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Intraepithelial lymphocytes (IELs) are predominantly T cells and are found in the guts of vertebrates ranging from chickens through rodents to humans. To varying degrees in different species, IELs are also found in other epithelia. Murine epidermal IELs expand in areas of active hair growth, and intestinal IELs expand in response to coccidial infection of the gut. The numbers of human intestinal IELs, ordinarily a few per villus, are dramatically expanded in coeliac disease. However, neither the stimulus for, nor the consequences of IEL expansion are understood. Compounding this, IELs are invariably enriched relative to the systemic circulation in T cells expressing the γδ T cell receptor (TCR). Unexpectedly discovered in the 1980s, γδ cells are themselves an enigma.1
A decade ago, an hypothesis for IEL function was proposed2based on the following reasoning. In the conventional immune system, intense antigen sampling in the lymph nodes allows clonal selection of relevant B cells and T cells from a massive antigen receptor repertoire generated by somatic gene rearrangement.3 By contrast, IELs are within epithelia, and although unlikely to be sessile, they probably encounter tens rather than tens of thousands of antigens each day. Hence for IELs to be activated, their antigen receptor diversity should be correspondingly limited. Thus, their antigens are likely to be common microbial antigens, or self antigens that are general harbingers of epithelial cell “stress”, caused by infections or cell transformation. The products of non-polymorphic major histocompatibility complex (MHC) genes, of hitherto unknown function, were proposed to be such harbingers.2
By now it has become clear that IEL antigen receptor diversity is indeed limited. In the extreme, almost all γδ+ IELs of murine skin, known as DETC (dendritic epidermal T cells), express an identical antigen receptor (Vγ5, Vδ1).1 And functionally, DETC respond to uninfected, heat shocked murine keratinocytes.4Recently, we found that in mice in which the Vγ5 gene is mutated, many of the “substitute” DETC display a γδ TCR of conserved conformation (as detected by a signatory antibody) and similar reactivity to keratinocytes.5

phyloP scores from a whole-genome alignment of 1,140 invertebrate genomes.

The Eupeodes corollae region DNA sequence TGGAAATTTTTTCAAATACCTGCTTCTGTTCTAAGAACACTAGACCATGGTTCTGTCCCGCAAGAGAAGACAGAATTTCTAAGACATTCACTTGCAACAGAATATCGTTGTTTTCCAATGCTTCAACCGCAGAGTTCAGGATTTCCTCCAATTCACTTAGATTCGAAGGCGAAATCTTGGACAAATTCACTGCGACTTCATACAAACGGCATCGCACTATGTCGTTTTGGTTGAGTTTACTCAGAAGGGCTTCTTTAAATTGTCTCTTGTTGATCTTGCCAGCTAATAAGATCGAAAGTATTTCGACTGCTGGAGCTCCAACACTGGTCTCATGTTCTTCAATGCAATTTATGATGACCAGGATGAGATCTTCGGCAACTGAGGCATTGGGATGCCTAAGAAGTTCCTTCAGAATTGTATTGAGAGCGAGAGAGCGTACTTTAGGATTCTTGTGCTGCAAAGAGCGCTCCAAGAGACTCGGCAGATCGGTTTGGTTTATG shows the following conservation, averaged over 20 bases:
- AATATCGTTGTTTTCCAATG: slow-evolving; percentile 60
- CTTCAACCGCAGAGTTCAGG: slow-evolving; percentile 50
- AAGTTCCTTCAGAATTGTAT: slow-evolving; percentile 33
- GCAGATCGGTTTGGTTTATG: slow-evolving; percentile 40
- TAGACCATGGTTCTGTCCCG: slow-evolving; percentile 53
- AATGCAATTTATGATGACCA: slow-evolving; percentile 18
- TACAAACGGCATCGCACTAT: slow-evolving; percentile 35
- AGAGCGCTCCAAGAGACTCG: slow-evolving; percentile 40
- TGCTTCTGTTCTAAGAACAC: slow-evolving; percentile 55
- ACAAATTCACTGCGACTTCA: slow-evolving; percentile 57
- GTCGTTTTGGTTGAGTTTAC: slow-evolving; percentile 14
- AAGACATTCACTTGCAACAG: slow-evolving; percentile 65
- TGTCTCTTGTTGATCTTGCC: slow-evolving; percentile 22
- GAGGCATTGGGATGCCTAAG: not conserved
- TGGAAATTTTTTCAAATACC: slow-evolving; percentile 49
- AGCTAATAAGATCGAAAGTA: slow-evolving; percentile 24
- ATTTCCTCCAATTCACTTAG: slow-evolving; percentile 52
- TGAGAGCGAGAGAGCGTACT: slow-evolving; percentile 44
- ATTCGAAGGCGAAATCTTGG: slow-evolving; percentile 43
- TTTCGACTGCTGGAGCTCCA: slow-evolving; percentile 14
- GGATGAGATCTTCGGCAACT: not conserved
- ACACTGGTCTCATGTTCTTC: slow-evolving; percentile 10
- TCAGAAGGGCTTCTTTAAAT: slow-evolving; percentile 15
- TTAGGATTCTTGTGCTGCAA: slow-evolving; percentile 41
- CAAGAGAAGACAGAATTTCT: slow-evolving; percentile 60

The molecular specificity of γδ+ IELs is still unknown. Numerous studies indicated that γδ cells differ from conventional T cells in recognising antigens as diverse as non-conventional class I MHC antigens (mouse TL, Qa) and low molecular mass phosphorylated isoprenes.6 Now Groh et al have shown that two lines of CD4−, CD8− γδ+ IELs, explanted from cells infiltrating human intestinal tumours, recognise at least two non-conventional class I MHC gene products, MICA and MICB, expressed by intestinal epithelial tumours.
MICA is distantly related to conventional polymorphic class I MHC molecules and is thought to adopt a similar configuration, with outwardly exposed α1 and α2 domains.7 Unlike conventional class I MHC molecules that present peptides to cytolytic CD8+ T cells, MICA expression requires neither β2-microglobulin nor conventional antigen processing molecules. The MICA gene is preceded by a heat shock promoter, and its expression, which seems to be exclusively in patches in the gastrointestinal and thymic epithelium, may be induced by heat shock.8 Hence, MICA has all the hallmarks one would seek in a non-conventional MHC gene manifesting cell infection or transformation. MICB is 83% identical with MICA, particularly in the α1 and α2 domains, but has been less well studied.9
Groh et al show that the γδ cell lines lysed human or mouse cells transfected with either MICA or MICB; that antibodies to MICA/B or to TCR γδ inhibited the reactivity; that the α1, α2 domains of MICA/B were necessary and sufficient for reactivity; and that recognition required neither peptide loading nor conventional class I or class II MHC. In further support of MICA/B recognition being γδ TCR mediated, the authors found that of 16 γδ clones which reacted to MICA/B, all expressed gut associated Vγ1 and Vδ1 genes, rather than the Vγ2, Vδ2 genes prevalent in peripheral blood.
Interestingly, the reactive clones showed striking diversity in the V(D)J junction sequences that one would predict encode part of the antigen combining region on the TCR. Such was the diversity that it is possible that all Vγ1, Vδ1+ IELs recognise MICA/B (although the paper was unclear on the properties of clones that failed to recognise MICA/B). Based on the immunoglobulin paradigm, it is difficult to understand how high affinity recognition of an antigen can be achieved with such junctional diversity. The paper offers a clue to what may be going on.